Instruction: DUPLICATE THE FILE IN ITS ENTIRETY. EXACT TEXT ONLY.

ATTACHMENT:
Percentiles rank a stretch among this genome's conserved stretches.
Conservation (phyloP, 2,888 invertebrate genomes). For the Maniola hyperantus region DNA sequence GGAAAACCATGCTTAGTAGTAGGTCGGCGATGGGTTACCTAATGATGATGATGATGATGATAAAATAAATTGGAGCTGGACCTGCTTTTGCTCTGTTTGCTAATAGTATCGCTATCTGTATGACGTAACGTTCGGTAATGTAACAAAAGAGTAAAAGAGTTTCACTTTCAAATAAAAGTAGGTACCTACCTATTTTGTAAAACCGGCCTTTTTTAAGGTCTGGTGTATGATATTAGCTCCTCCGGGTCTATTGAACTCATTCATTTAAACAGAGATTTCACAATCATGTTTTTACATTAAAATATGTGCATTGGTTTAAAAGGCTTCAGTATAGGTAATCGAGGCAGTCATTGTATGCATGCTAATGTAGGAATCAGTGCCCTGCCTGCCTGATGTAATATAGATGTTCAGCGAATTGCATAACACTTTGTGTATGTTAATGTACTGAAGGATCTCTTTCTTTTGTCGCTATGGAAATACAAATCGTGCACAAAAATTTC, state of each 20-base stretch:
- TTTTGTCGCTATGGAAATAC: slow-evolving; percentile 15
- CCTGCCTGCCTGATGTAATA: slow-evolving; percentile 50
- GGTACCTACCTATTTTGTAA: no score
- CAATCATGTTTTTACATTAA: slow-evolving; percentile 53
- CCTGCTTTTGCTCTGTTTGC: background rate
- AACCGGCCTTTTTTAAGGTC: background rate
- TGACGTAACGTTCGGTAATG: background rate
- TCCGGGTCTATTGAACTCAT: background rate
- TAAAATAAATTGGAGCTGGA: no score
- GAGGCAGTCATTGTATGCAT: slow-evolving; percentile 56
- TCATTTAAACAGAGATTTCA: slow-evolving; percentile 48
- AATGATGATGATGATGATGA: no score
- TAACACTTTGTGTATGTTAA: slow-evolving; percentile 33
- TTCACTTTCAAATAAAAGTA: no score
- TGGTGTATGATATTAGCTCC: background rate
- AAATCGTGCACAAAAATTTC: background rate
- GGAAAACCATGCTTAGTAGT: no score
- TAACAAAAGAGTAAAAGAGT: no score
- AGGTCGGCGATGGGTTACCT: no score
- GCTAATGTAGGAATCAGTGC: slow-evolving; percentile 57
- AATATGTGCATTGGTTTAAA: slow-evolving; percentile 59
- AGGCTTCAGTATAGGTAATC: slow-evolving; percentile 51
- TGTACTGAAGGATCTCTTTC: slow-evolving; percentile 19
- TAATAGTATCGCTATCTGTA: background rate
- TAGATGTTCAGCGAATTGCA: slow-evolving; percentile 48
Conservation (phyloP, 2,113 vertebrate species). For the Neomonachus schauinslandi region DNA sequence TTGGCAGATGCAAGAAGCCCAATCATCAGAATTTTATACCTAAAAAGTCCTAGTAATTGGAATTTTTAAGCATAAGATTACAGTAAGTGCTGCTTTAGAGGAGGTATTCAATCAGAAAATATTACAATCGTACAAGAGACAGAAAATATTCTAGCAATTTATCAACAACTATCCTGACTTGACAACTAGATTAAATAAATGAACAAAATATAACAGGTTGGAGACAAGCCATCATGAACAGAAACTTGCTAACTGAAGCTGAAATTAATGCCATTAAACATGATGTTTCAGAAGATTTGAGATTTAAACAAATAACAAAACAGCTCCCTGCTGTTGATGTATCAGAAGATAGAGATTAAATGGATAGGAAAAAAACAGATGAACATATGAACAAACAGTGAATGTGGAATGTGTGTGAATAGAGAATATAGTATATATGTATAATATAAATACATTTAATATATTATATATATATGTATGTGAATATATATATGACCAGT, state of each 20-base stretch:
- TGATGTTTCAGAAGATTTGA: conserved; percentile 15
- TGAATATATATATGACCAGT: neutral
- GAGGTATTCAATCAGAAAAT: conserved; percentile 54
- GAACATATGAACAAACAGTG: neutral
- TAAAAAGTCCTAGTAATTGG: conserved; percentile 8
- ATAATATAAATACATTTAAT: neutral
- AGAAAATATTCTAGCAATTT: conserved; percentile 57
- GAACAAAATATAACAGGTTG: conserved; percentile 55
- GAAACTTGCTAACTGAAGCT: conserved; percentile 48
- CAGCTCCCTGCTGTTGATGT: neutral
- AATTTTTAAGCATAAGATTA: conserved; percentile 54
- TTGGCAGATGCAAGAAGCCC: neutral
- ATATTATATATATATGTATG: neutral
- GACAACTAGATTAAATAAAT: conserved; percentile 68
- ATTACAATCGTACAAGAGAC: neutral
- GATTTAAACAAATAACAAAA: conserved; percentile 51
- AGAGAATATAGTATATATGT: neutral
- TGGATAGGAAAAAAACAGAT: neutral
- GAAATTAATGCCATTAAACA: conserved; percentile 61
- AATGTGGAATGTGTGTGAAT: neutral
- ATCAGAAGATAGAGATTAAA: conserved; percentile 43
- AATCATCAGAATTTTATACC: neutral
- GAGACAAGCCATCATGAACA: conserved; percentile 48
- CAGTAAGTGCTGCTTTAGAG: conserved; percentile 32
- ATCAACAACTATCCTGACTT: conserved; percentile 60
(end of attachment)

Percentiles rank a stretch among this genome's conserved stretches.
Conservation (phyloP, 2,888 invertebrate genomes). For the Maniola hyperantus region DNA sequence GGAAAACCATGCTTAGTAGTAGGTCGGCGATGGGTTACCTAATGATGATGATGATGATGATAAAATAAATTGGAGCTGGACCTGCTTTTGCTCTGTTTGCTAATAGTATCGCTATCTGTATGACGTAACGTTCGGTAATGTAACAAAAGAGTAAAAGAGTTTCACTTTCAAATAAAAGTAGGTACCTACCTATTTTGTAAAACCGGCCTTTTTTAAGGTCTGGTGTATGATATTAGCTCCTCCGGGTCTATTGAACTCATTCATTTAAACAGAGATTTCACAATCATGTTTTTACATTAAAATATGTGCATTGGTTTAAAAGGCTTCAGTATAGGTAATCGAGGCAGTCATTGTATGCATGCTAATGTAGGAATCAGTGCCCTGCCTGCCTGATGTAATATAGATGTTCAGCGAATTGCATAACACTTTGTGTATGTTAATGTACTGAAGGATCTCTTTCTTTTGTCGCTATGGAAATACAAATCGTGCACAAAAATTTC, state of each 20-base stretch:
- TTTTGTCGCTATGGAAATAC: slow-evolving; percentile 15
- CCTGCCTGCCTGATGTAATA: slow-evolving; percentile 50
- GGTACCTACCTATTTTGTAA: no score
- CAATCATGTTTTTACATTAA: slow-evolving; percentile 53
- CCTGCTTTTGCTCTGTTTGC: background rate
- AACCGGCCTTTTTTAAGGTC: background rate
- TGACGTAACGTTCGGTAATG: background rate
- TCCGGGTCTATTGAACTCAT: background rate
- TAAAATAAATTGGAGCTGGA: no score
- GAGGCAGTCATTGTATGCAT: slow-evolving; percentile 56
- TCATTTAAACAGAGATTTCA: slow-evolving; percentile 48
- AATGATGATGATGATGATGA: no score
- TAACACTTTGTGTATGTTAA: slow-evolving; percentile 33
- TTCACTTTCAAATAAAAGTA: no score
- TGGTGTATGATATTAGCTCC: background rate
- AAATCGTGCACAAAAATTTC: background rate
- GGAAAACCATGCTTAGTAGT: no score
- TAACAAAAGAGTAAAAGAGT: no score
- AGGTCGGCGATGGGTTACCT: no score
- GCTAATGTAGGAATCAGTGC: slow-evolving; percentile 57
- AATATGTGCATTGGTTTAAA: slow-evolving; percentile 59
- AGGCTTCAGTATAGGTAATC: slow-evolving; percentile 51
- TGTACTGAAGGATCTCTTTC: slow-evolving; percentile 19
- TAATAGTATCGCTATCTGTA: background rate
- TAGATGTTCAGCGAATTGCA: slow-evolving; percentile 48
Conservation (phyloP, 2,113 vertebrate species). For the Neomonachus schauinslandi region DNA sequence TTGGCAGATGCAAGAAGCCCAATCATCAGAATTTTATACCTAAAAAGTCCTAGTAATTGGAATTTTTAAGCATAAGATTACAGTAAGTGCTGCTTTAGAGGAGGTATTCAATCAGAAAATATTACAATCGTACAAGAGACAGAAAATATTCTAGCAATTTATCAACAACTATCCTGACTTGACAACTAGATTAAATAAATGAACAAAATATAACAGGTTGGAGACAAGCCATCATGAACAGAAACTTGCTAACTGAAGCTGAAATTAATGCCATTAAACATGATGTTTCAGAAGATTTGAGATTTAAACAAATAACAAAACAGCTCCCTGCTGTTGATGTATCAGAAGATAGAGATTAAATGGATAGGAAAAAAACAGATGAACATATGAACAAACAGTGAATGTGGAATGTGTGTGAATAGAGAATATAGTATATATGTATAATATAAATACATTTAATATATTATATATATATGTATGTGAATATATATATGACCAGT, state of each 20-base stretch:
- TGATGTTTCAGAAGATTTGA: conserved; percentile 15
- TGAATATATATATGACCAGT: neutral
- GAGGTATTCAATCAGAAAAT: conserved; percentile 54
- GAACATATGAACAAACAGTG: neutral
- TAAAAAGTCCTAGTAATTGG: conserved; percentile 8
- ATAATATAAATACATTTAAT: neutral
- AGAAAATATTCTAGCAATTT: conserved; percentile 57
- GAACAAAATATAACAGGTTG: conserved; percentile 55
- GAAACTTGCTAACTGAAGCT: conserved; percentile 48
- CAGCTCCCTGCTGTTGATGT: neutral
- AATTTTTAAGCATAAGATTA: conserved; percentile 54
- TTGGCAGATGCAAGAAGCCC: neutral
- ATATTATATATATATGTATG: neutral
- GACAACTAGATTAAATAAAT: conserved; percentile 68
- ATTACAATCGTACAAGAGAC: neutral
- GATTTAAACAAATAACAAAA: conserved; percentile 51
- AGAGAATATAGTATATATGT: neutral
- TGGATAGGAAAAAAACAGAT: neutral
- GAAATTAATGCCATTAAACA: conserved; percentile 61
- AATGTGGAATGTGTGTGAAT: neutral
- ATCAGAAGATAGAGATTAAA: conserved; percentile 43
- AATCATCAGAATTTTATACC: neutral
- GAGACAAGCCATCATGAACA: conserved; percentile 48
- CAGTAAGTGCTGCTTTAGAG: conserved; percentile 32
- ATCAACAACTATCCTGACTT: conserved; percentile 60